HYPE HAIR: You share a lot about your journey with alopecia with your followers on social media. Can you tell us a little bit about your first outbreak?
JORDAN EMANUEL: I had my first outbreak at 21. It was after I had my routine chemical relaxer, but my stress levels were at an all-time high, as I had just been evicted from my house due to a violent roommate and was living with my friend and her parents. It started off as a pea-sized circle and grew to the size of a plum. I quickly bought a wig and wore it for six months and never chemically treated my hair again until the Spring of 2018 against my instinct. I got a relaxer again, and instantly I felt an extreme burning. Once it was all out of my hair, I immediately saw how much hair I had lost, and it only got worse over the course of six months. When I started the steroid shots in the balding areas, they helped tremendously, and now I have my whole hairline back. It’s not as thick as it was, but it’s major growth for me.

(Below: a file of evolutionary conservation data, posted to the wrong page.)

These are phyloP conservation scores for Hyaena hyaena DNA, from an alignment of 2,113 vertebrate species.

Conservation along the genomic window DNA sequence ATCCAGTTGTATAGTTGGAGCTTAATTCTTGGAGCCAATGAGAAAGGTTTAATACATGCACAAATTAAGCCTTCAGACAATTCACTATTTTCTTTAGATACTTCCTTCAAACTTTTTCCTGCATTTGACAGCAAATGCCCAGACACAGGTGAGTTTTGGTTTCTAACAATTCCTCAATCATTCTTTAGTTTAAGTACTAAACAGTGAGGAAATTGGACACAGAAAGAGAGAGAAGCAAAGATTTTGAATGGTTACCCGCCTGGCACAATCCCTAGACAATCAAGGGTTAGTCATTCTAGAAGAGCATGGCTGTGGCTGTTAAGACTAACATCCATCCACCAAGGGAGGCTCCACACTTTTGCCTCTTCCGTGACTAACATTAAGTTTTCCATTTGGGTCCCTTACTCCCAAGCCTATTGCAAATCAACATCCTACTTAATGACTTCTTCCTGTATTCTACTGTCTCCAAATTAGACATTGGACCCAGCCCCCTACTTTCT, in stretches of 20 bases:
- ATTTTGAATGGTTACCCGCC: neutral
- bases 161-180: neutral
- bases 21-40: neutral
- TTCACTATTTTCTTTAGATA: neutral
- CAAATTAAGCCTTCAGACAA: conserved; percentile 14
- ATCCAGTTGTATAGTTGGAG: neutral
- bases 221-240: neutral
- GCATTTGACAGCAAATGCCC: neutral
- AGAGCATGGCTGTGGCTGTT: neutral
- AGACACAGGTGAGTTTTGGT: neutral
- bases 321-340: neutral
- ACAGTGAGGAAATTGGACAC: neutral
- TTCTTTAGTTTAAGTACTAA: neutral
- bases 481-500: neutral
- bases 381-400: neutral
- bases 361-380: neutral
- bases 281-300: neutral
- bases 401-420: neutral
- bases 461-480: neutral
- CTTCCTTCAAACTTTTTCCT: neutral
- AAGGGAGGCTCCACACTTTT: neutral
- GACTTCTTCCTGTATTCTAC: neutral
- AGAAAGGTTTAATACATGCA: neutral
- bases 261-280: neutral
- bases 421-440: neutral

HH: When was the moment you first realized that there was something seriously wrong and that it wasn’t just regular shedding of the hair?
JORDAN: It happened pretty immediately after the treatments. I could feel a tingling in my scalp. Sometimes it would even be painful, and that’s when I knew a new spot would be forming soon.
HH: What were some of the emotions you were experiencing while you were dealing with alopecia in the beginning stages?
JORDAN: It was extremely difficult because I was never much of a wig person. I like my hair to look as natural as possible, so micro links, weaves, or clip-ins were my normal way to change my look. But with my hairline practically gone, those things were not an option. I also had the most hair loss at the same time as being announced as Playmate of December 2018, so the juxtaposition of being nude and doing press along with losing my hair was very emotionally draining.
HH: When you went to see a specialist for it, what did he or she officially determine was the actual cause of your alopecia?
JORDAN: Dr. Graf, my dermatologist, told me that I had triggered my alopecia with the chemicals, and it was only exasperated by the stress of losing my hair. Alopecia is also hereditary, and my great aunt suffers from it, as well.